New York Life Ins. Co. v. Dunlevy (1916), 241 U.S. 518, exhibited the serious problems encountered by insurance companies when conflicting demands are made by residents of different States. There two individuals, residents of California and Pennsylvania, claimed the surrender value of a life policy. The insurer unsuccessfully sought through interpleader proceedings in Pennsylvania to secure release from all liability.
In order to mitigate the difficulties, Congress, by the Act of February 27, 1917, 39 Stat. 929, authorized insurance companies to file bills of interpleader in District Courts of the United States. An amendment followed
Before final trial in the Illinois court under their answers, as permitted by the Act of May 8, 1926, the Insurance Companies, claiming to be mere stakeholders, filed separate interpleader proceedings in the District Court, Eastern District of Texas — June 12, 1928. Sanders and Armour Fertilizer Works, alleged adverse claimants, were made defendants. The sums admitted to be
The facts are not in dispute. The parties agree that the proceedings in Illinois were according to her statutes; and that under the settled law there Sanders's claim of exemption would have been denied and judgment given against the garnishees if the cause had followed the ordinary course.
The Circuit Court of Appeals overruled objections to the jurisdiction of the District Court and affirmed the latter's authority to consider and determine the rights of the claimants.
It concluded that the Texas statutes did not control; that the Act of May 8, 1926, was intended to afford protection to stakeholders, not to alter the rights of adverse claimants; that the rights of each claimant under the law of the State where they arose should be considered; and that equitable principles commonly accepted in federal courts should be applied.
It held that by the Illinois garnishment the money payable by the Companies to Sanders was sequestrated and that this was good against his claim of exemption; that the lien so obtained followed the fund paid into court. And it directed that the Illinois judgment against him should be satisfied. Upon the first hearing the District Court dismissed the bill for lack of jurisdiction; the Circuit Court of Appeals reversed. Judgment went for Sanders
Objection to jurisdiction of the District Court is now made upon the theory that the defendants are not adverse claimants within the intendment of the interpleader Act since one admits the attached debt is payable primarily to the other and seeks to recover because of his indebtedness to it. The court below adequately answered this contention —
"We think that the facts in this case show that the District Court is mistaken in concluding that the claims of Armour and Sanders are not adverse. Each is claiming the proceeds of the policies to the exclusion of the other. Armour claims by virtue of its Illinois judgment against Sanders and the attachment, and Sanders, while not disputing his obligation to Armour, claims the proceeds, notwithstanding, by virtue of the exemption under the laws of Texas. The statute is remedial and to be liberally construed. It is broad enough to cover any adverse claims against the proceeds of the policies, no matter on what grounds urged. Its terms are not to be interpreted as meaning only adverse claims of those pretending to be beneficiaries of the insured." [38 F.2d 214.]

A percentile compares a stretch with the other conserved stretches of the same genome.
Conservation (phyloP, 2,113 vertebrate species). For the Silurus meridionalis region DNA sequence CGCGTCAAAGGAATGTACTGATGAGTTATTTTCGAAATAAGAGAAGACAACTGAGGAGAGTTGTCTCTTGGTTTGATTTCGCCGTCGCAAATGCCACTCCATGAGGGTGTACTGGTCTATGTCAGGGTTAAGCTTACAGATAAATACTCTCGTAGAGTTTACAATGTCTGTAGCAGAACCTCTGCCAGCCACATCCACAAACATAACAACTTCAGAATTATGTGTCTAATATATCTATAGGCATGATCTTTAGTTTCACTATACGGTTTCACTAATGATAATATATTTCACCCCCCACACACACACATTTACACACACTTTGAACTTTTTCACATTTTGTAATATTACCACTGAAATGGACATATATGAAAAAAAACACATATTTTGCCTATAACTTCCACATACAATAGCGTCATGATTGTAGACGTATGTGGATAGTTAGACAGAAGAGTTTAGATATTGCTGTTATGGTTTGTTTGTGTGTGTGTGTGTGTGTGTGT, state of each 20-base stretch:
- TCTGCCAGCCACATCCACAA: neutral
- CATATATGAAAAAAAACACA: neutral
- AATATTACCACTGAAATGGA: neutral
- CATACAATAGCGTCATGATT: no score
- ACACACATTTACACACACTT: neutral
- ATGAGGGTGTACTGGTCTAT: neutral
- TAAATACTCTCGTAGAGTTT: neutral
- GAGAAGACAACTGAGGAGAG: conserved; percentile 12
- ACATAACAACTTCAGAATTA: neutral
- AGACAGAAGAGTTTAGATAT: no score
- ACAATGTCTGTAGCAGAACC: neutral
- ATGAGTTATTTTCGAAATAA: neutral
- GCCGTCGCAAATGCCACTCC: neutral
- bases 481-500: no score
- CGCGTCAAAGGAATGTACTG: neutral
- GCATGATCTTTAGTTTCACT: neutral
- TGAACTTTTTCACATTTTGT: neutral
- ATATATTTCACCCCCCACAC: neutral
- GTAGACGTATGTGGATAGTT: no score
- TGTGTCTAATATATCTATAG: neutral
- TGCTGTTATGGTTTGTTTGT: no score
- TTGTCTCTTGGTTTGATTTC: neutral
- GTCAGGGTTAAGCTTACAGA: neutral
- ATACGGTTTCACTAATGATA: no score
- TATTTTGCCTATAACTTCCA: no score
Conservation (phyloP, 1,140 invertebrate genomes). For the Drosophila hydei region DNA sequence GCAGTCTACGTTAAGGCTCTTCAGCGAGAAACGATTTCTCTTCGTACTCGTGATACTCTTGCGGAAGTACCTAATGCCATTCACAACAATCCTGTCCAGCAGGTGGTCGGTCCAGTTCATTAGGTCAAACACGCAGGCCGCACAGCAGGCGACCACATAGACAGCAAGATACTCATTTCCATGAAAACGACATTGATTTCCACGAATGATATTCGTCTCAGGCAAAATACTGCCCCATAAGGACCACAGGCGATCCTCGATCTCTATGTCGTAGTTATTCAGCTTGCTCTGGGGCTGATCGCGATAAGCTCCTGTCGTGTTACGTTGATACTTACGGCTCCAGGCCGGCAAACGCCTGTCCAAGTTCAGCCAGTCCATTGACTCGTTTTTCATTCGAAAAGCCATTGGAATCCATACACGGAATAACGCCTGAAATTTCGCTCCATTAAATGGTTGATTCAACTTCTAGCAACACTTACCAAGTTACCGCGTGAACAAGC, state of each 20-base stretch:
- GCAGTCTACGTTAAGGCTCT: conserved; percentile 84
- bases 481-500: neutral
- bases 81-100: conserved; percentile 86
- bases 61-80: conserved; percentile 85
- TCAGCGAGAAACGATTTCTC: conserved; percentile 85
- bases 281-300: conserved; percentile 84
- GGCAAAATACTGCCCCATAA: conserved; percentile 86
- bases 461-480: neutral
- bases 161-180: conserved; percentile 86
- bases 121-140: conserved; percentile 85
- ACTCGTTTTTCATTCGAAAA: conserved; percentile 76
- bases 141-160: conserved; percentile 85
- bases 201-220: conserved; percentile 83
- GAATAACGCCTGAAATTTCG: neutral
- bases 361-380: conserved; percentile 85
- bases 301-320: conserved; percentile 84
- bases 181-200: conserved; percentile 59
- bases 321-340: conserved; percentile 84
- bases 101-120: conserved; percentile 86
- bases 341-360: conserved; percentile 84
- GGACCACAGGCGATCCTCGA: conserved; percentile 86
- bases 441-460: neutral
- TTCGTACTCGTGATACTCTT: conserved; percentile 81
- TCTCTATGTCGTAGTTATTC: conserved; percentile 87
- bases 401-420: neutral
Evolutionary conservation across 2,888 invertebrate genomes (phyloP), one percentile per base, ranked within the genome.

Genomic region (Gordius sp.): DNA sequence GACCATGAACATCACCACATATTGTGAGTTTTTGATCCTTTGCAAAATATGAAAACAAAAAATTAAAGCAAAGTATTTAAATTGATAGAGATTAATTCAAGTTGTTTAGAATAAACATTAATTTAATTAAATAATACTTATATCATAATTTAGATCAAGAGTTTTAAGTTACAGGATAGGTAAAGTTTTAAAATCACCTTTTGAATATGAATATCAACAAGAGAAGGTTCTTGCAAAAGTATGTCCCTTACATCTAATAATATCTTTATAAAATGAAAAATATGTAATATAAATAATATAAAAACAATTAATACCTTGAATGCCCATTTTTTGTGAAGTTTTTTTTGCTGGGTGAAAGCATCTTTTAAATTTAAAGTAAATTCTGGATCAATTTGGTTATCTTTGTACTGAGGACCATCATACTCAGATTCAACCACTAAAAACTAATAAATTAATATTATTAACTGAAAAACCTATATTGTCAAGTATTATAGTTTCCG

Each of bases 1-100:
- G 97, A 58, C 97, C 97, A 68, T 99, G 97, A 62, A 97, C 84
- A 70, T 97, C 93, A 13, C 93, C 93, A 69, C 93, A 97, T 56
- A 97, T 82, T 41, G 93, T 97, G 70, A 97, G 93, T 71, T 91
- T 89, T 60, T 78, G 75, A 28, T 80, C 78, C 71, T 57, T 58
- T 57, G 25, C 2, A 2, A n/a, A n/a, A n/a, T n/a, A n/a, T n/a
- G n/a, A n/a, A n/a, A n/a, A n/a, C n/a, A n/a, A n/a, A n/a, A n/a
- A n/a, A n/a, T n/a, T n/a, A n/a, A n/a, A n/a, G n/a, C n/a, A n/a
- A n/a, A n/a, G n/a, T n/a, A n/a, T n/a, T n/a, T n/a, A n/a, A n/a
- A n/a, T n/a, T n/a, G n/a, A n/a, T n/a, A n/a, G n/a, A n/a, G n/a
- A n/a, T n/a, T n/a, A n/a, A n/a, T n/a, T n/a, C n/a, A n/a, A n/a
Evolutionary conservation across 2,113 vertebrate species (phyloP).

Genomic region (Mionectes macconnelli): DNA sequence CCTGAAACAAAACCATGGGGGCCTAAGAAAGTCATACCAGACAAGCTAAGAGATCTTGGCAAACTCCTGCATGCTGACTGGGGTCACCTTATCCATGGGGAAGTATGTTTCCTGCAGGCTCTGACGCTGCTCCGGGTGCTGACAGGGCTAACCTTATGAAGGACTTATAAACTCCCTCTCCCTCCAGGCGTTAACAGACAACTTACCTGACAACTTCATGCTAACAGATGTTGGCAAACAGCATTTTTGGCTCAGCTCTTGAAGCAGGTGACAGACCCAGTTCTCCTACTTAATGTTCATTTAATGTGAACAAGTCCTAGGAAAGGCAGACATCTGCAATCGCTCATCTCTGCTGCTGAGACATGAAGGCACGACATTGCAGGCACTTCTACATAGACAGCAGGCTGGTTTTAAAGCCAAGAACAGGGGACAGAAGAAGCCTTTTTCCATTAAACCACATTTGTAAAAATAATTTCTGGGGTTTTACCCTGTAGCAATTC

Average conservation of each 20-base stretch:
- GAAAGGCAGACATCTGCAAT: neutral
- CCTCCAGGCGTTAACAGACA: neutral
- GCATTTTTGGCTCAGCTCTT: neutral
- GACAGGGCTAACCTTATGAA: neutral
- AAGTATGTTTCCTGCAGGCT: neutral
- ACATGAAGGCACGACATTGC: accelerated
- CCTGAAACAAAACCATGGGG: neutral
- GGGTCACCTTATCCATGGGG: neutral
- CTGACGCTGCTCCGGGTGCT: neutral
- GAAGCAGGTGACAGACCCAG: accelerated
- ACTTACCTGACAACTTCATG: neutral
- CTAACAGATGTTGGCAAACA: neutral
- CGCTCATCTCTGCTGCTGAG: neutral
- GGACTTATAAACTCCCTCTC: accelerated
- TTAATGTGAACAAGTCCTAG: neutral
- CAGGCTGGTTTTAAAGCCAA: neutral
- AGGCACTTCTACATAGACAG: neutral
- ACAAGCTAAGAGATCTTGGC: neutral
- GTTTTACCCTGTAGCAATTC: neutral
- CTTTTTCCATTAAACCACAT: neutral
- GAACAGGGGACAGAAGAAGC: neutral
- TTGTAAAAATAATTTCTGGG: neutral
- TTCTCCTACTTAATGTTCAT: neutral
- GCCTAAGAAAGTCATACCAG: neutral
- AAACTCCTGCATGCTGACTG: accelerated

The general purpose and effect of the Act of March 8, 1926, were also well stated below —
"Suits for interpleader in which actions in other courts are enjoined were familiar to equity when the Constitution was adopted [see Spring v. South Carolina Ins. Co., 8 Wheat. 268] and are one of the forms of controversy to which, when arising between citizens of different States, the federal judicial power was extended. The Act enlarges the processes of the District Court to cover a broad territory, but otherwise authorizes only an ordinary form of equitable relief. . . . The District Court, of course, is bound on an interpleader to give full faith and credit to
"We do not think the filing of the federal interpleader and the payment thereunder of the money into the District Court in Texas operated to bring it under the dominion of Texas law. The applicant for interpleader often has a choice of forum, and he cannot at his will subject the rights of the contesting claimants to one set of laws rather than another. The purpose of the interpleader statute was to give the stakeholder protection, but in no-wise to change the rights of the claimants by its operation. The interpleader is a suit in equity, and equitable principles and procedure are the same throughout the federal jurisdiction. The court is to weigh the right or title of each claimant under the law of the State in which it arose, and determine which according to equity is the better. The decision should be the same whether the interpleader is filed in Illinois or in Texas. No one's rights are intended to be altered by paying the fund into the court, which as an impartial neutral is to determine them." [63 F.2d 906.]